Digital Antennas are much stronger than the antennas of old and come with tuners to strengthen the signal. You can get them now for a pretty reasonable price: Amazon touts several ranging from $17 to $40 from a variety of brands, like the Mohu, which has a $30 antenna with a promised range of 40 miles.
In some tests, some people mentioned that they got a stronger, richer picture than cable since it didn’t have to go through a cable converter box. This is cutting the cord at its most basic step. No monthly bills to anyone. Your only expense is buying the antenna.
So if you do cut your cable bill by $30, you could be looking at a savings of $360 yearly.
WHAT ABOUT USING A DVR?
With just an antenna, you’ll lose out on having a DVR to record shows, which is a cable perk, but there are ways around this. You can buy a stand-alone DVR. The AirTV sells for $120, but you’ll need the antenna, a streaming player and an external hard drive to make it work, and that will bring the price to over $200. Amazon’s own Fire TV Recast DVR is $229, and again you’ll need a Fire TV or the Echo Show speaker as well to make it work. The unit has a built-in hard drive, but you’ll need to have a streaming player and/or antenna as well.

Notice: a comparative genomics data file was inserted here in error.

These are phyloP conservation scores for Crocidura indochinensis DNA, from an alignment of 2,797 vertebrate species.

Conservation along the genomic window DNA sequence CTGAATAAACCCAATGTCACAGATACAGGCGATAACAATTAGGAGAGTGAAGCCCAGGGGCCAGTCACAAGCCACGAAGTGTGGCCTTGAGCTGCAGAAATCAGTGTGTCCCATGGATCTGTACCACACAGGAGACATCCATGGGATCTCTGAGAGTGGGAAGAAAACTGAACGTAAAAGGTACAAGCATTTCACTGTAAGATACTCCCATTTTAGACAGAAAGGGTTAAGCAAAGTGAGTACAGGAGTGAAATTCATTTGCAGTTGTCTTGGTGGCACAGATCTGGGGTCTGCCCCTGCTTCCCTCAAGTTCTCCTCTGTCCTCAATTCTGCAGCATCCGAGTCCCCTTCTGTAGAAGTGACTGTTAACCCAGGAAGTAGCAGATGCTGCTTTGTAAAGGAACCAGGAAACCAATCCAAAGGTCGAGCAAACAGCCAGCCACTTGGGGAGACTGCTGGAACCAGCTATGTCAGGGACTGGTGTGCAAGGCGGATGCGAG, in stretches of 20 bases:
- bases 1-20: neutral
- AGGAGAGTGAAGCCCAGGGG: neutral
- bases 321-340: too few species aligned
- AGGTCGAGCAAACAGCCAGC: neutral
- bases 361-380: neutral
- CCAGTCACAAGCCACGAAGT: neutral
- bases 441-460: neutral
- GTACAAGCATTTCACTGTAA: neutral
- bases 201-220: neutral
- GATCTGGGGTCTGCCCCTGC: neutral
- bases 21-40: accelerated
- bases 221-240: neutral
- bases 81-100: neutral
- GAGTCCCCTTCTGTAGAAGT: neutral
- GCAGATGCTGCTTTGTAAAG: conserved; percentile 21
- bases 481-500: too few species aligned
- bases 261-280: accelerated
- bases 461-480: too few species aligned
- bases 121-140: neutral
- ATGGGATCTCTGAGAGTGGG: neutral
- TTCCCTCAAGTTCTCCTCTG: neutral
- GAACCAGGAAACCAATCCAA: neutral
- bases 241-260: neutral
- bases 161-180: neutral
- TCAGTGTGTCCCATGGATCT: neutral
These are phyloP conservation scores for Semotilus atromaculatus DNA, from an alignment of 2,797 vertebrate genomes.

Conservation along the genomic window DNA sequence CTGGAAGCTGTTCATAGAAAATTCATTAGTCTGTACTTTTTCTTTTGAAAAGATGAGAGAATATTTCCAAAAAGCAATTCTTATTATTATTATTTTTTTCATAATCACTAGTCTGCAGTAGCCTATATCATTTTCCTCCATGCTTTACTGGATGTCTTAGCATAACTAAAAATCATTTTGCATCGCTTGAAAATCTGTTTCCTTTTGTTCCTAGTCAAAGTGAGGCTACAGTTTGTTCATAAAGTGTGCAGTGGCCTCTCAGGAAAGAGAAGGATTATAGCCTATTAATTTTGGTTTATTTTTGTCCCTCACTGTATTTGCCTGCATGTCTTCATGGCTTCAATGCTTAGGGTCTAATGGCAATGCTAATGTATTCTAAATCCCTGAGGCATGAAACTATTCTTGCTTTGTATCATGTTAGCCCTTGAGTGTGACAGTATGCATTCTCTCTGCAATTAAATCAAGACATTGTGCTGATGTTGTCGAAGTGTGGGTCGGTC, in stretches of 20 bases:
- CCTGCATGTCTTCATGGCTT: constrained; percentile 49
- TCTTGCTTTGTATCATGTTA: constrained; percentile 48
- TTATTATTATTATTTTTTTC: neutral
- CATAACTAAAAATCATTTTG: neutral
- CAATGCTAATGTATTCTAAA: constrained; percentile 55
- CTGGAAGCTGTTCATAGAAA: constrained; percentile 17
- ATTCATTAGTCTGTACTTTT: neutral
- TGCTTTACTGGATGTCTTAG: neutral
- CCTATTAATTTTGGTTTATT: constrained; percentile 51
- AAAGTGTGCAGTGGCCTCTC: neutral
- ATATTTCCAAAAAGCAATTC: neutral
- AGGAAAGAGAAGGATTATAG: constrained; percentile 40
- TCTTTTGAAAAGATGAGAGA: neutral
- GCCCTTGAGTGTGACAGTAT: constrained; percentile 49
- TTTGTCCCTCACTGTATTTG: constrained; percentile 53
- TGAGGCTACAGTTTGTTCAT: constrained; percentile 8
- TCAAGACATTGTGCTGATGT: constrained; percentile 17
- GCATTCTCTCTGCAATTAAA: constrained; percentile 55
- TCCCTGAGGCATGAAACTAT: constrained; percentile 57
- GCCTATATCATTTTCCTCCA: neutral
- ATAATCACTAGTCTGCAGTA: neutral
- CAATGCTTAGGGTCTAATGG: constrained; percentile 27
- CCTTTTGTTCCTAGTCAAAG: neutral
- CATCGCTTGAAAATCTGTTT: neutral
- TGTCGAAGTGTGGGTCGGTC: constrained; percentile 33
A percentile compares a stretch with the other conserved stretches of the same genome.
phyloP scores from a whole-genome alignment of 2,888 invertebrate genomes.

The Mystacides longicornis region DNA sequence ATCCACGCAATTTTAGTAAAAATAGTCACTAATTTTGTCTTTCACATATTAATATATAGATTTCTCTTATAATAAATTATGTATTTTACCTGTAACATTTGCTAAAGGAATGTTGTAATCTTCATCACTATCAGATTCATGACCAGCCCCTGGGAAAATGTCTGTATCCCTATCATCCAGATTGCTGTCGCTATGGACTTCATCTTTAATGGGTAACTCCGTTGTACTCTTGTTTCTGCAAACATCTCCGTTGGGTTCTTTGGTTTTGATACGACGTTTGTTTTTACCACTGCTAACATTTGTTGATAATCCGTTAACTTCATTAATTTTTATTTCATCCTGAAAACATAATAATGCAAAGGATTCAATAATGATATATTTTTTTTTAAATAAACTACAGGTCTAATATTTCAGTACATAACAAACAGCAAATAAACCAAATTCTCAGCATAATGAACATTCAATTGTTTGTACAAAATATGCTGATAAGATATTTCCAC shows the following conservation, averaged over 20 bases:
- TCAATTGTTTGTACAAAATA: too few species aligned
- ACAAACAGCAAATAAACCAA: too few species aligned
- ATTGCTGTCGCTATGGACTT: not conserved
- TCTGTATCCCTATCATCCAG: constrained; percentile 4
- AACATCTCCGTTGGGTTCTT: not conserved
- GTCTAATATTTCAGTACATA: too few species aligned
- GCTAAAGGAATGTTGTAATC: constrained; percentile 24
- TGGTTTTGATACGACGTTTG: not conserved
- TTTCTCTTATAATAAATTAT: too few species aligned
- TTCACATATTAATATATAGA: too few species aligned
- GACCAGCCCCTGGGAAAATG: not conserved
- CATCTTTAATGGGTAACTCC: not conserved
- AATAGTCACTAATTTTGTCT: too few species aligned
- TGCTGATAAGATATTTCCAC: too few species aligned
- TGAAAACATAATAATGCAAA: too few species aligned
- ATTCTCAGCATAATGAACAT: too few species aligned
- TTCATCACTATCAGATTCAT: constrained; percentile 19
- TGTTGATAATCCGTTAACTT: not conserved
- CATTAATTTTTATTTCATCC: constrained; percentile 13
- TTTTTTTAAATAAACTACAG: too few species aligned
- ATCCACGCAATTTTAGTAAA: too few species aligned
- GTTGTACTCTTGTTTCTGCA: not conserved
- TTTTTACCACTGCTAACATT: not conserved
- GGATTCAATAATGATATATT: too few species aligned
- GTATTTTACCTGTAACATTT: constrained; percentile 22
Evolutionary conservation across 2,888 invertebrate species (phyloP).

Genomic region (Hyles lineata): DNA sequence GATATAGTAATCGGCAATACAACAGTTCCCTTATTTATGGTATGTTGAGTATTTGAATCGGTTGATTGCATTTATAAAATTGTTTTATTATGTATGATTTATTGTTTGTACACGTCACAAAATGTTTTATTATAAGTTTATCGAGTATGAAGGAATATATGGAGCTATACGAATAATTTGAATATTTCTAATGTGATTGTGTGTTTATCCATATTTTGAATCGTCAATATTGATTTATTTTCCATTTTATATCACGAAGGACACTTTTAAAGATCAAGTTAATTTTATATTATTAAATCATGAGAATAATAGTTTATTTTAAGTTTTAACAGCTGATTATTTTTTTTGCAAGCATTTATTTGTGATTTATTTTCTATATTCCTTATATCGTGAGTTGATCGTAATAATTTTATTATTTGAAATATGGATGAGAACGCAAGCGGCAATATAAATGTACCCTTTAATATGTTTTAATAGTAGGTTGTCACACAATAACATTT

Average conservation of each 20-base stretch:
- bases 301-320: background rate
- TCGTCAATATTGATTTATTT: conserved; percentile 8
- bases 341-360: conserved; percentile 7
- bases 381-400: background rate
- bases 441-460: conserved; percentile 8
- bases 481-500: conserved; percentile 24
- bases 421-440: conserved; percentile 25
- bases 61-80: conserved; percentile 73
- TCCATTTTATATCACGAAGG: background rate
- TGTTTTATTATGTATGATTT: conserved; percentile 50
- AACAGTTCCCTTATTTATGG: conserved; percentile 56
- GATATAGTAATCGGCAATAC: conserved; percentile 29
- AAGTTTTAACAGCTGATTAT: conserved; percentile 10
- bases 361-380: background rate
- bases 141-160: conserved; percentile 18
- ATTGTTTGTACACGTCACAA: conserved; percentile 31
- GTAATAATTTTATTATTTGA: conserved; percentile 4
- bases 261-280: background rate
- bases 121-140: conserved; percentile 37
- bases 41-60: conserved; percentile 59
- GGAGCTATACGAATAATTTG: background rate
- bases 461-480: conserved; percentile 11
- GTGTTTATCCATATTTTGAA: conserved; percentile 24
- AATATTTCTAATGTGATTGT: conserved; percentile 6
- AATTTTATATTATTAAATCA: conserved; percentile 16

STREAMING PLAYER/SMART TV
To really live the cutting the cord life to its fullest, and ditch cable TV, hold onto the internet, and either use an antenna (if you care about local channels) or buy a cheap streaming device, like a Roku player or Amazon Fire TV Stick ($25 to $50.) Most current TVs sold today are “smart” in that they have built-in apps like Netflix, Hulu or Amazon Prime to watch, and you don’t need an accessory to bring them in. If you have a “dumb” TV, you’ll need the streaming players, which are heavily discounted during holiday sales.
YOUTUBE IS YOUR CORD CUTTING BUDDY
Now that you’re a “smart” viewer, you’re probably staring at this new menu of choices on your home menu, like Netflix, Hulu, CBS All-Access and streaming varieties of HBO, Showtime and others. They would like you to spend anywhere from $6 to $15 monthly for their services. And with new services in the wings from Apple, Disney, and Warner Media, you could imagine that monthly streaming bill rising even more, as we order more and more services.
There is so much free stuff available via streaming, there is no reason to pay for the services unless you have the money and need to watch. (Tell that to 140 million Netflix subscribers, right?)